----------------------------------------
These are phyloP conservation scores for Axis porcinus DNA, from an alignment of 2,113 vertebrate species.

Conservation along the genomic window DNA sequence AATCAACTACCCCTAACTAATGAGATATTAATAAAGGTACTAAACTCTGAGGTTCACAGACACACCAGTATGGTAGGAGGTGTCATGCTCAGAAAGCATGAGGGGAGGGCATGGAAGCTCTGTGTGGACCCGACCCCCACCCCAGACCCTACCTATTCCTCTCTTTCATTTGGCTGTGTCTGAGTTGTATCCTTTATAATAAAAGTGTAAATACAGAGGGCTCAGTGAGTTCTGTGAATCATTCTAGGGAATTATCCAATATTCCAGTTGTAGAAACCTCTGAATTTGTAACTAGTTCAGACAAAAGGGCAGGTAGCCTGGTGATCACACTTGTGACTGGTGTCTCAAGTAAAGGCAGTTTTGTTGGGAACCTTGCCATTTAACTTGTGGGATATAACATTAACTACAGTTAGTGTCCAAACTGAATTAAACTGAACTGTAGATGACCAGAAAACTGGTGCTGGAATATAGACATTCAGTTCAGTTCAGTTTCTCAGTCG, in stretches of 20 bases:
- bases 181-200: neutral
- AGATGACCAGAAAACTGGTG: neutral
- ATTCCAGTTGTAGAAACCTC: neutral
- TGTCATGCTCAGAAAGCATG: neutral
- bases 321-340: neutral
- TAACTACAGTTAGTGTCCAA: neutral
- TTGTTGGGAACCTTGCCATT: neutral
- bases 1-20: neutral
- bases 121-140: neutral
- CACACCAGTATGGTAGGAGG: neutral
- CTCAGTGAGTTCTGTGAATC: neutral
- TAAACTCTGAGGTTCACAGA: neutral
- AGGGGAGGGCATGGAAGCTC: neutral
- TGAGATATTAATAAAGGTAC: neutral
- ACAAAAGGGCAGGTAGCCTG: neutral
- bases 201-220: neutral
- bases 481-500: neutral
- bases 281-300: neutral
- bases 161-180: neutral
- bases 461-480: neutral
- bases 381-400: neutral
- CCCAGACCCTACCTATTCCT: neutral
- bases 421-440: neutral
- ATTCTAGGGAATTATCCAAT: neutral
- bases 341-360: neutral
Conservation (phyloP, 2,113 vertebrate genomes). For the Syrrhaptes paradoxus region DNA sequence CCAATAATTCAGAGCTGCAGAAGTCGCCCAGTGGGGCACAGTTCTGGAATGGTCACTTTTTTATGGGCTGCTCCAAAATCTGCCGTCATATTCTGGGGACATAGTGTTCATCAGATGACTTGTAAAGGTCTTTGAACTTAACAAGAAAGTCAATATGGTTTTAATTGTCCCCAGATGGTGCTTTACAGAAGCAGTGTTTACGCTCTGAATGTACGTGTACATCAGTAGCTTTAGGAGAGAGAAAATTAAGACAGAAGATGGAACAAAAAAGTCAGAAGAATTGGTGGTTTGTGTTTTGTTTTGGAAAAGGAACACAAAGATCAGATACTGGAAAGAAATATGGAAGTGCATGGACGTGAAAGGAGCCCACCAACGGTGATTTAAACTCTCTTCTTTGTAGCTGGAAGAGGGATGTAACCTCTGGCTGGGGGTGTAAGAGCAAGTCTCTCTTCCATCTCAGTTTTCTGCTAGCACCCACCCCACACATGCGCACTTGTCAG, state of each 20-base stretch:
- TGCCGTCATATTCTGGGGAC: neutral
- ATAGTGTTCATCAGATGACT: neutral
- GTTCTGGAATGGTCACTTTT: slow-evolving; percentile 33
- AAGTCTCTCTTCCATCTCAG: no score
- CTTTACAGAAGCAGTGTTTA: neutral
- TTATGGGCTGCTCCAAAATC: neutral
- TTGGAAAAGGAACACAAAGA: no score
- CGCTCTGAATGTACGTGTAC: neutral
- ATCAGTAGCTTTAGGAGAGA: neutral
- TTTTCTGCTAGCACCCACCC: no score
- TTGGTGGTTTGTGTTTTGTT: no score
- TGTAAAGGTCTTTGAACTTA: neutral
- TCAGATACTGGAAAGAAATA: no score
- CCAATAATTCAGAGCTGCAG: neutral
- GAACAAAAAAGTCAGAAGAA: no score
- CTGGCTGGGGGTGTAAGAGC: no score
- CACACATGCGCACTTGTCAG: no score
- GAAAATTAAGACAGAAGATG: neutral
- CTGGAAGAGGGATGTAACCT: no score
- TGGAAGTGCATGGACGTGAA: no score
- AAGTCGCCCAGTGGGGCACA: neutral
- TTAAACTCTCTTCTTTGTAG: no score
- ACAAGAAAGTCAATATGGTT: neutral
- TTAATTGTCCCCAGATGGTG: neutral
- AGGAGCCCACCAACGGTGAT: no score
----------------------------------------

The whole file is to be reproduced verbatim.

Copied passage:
These are phyloP conservation scores for Axis porcinus DNA, from an alignment of 2,113 vertebrate species.

Conservation along the genomic window DNA sequence AATCAACTACCCCTAACTAATGAGATATTAATAAAGGTACTAAACTCTGAGGTTCACAGACACACCAGTATGGTAGGAGGTGTCATGCTCAGAAAGCATGAGGGGAGGGCATGGAAGCTCTGTGTGGACCCGACCCCCACCCCAGACCCTACCTATTCCTCTCTTTCATTTGGCTGTGTCTGAGTTGTATCCTTTATAATAAAAGTGTAAATACAGAGGGCTCAGTGAGTTCTGTGAATCATTCTAGGGAATTATCCAATATTCCAGTTGTAGAAACCTCTGAATTTGTAACTAGTTCAGACAAAAGGGCAGGTAGCCTGGTGATCACACTTGTGACTGGTGTCTCAAGTAAAGGCAGTTTTGTTGGGAACCTTGCCATTTAACTTGTGGGATATAACATTAACTACAGTTAGTGTCCAAACTGAATTAAACTGAACTGTAGATGACCAGAAAACTGGTGCTGGAATATAGACATTCAGTTCAGTTCAGTTTCTCAGTCG, in stretches of 20 bases:
- bases 181-200: neutral
- AGATGACCAGAAAACTGGTG: neutral
- ATTCCAGTTGTAGAAACCTC: neutral
- TGTCATGCTCAGAAAGCATG: neutral
- bases 321-340: neutral
- TAACTACAGTTAGTGTCCAA: neutral
- TTGTTGGGAACCTTGCCATT: neutral
- bases 1-20: neutral
- bases 121-140: neutral
- CACACCAGTATGGTAGGAGG: neutral
- CTCAGTGAGTTCTGTGAATC: neutral
- TAAACTCTGAGGTTCACAGA: neutral
- AGGGGAGGGCATGGAAGCTC: neutral
- TGAGATATTAATAAAGGTAC: neutral
- ACAAAAGGGCAGGTAGCCTG: neutral
- bases 201-220: neutral
- bases 481-500: neutral
- bases 281-300: neutral
- bases 161-180: neutral
- bases 461-480: neutral
- bases 381-400: neutral
- CCCAGACCCTACCTATTCCT: neutral
- bases 421-440: neutral
- ATTCTAGGGAATTATCCAAT: neutral
- bases 341-360: neutral
Conservation (phyloP, 2,113 vertebrate genomes). For the Syrrhaptes paradoxus region DNA sequence CCAATAATTCAGAGCTGCAGAAGTCGCCCAGTGGGGCACAGTTCTGGAATGGTCACTTTTTTATGGGCTGCTCCAAAATCTGCCGTCATATTCTGGGGACATAGTGTTCATCAGATGACTTGTAAAGGTCTTTGAACTTAACAAGAAAGTCAATATGGTTTTAATTGTCCCCAGATGGTGCTTTACAGAAGCAGTGTTTACGCTCTGAATGTACGTGTACATCAGTAGCTTTAGGAGAGAGAAAATTAAGACAGAAGATGGAACAAAAAAGTCAGAAGAATTGGTGGTTTGTGTTTTGTTTTGGAAAAGGAACACAAAGATCAGATACTGGAAAGAAATATGGAAGTGCATGGACGTGAAAGGAGCCCACCAACGGTGATTTAAACTCTCTTCTTTGTAGCTGGAAGAGGGATGTAACCTCTGGCTGGGGGTGTAAGAGCAAGTCTCTCTTCCATCTCAGTTTTCTGCTAGCACCCACCCCACACATGCGCACTTGTCAG, state of each 20-base stretch:
- TGCCGTCATATTCTGGGGAC: neutral
- ATAGTGTTCATCAGATGACT: neutral
- GTTCTGGAATGGTCACTTTT: slow-evolving; percentile 33
- AAGTCTCTCTTCCATCTCAG: no score
- CTTTACAGAAGCAGTGTTTA: neutral
- TTATGGGCTGCTCCAAAATC: neutral
- TTGGAAAAGGAACACAAAGA: no score
- CGCTCTGAATGTACGTGTAC: neutral
- ATCAGTAGCTTTAGGAGAGA: neutral
- TTTTCTGCTAGCACCCACCC: no score
- TTGGTGGTTTGTGTTTTGTT: no score
- TGTAAAGGTCTTTGAACTTA: neutral
- TCAGATACTGGAAAGAAATA: no score
- CCAATAATTCAGAGCTGCAG: neutral
- GAACAAAAAAGTCAGAAGAA: no score
- CTGGCTGGGGGTGTAAGAGC: no score
- CACACATGCGCACTTGTCAG: no score
- GAAAATTAAGACAGAAGATG: neutral
- CTGGAAGAGGGATGTAACCT: no score
- TGGAAGTGCATGGACGTGAA: no score
- AAGTCGCCCAGTGGGGCACA: neutral
- TTAAACTCTCTTCTTTGTAG: no score
- ACAAGAAAGTCAATATGGTT: neutral
- TTAATTGTCCCCAGATGGTG: neutral
- AGGAGCCCACCAACGGTGAT: no score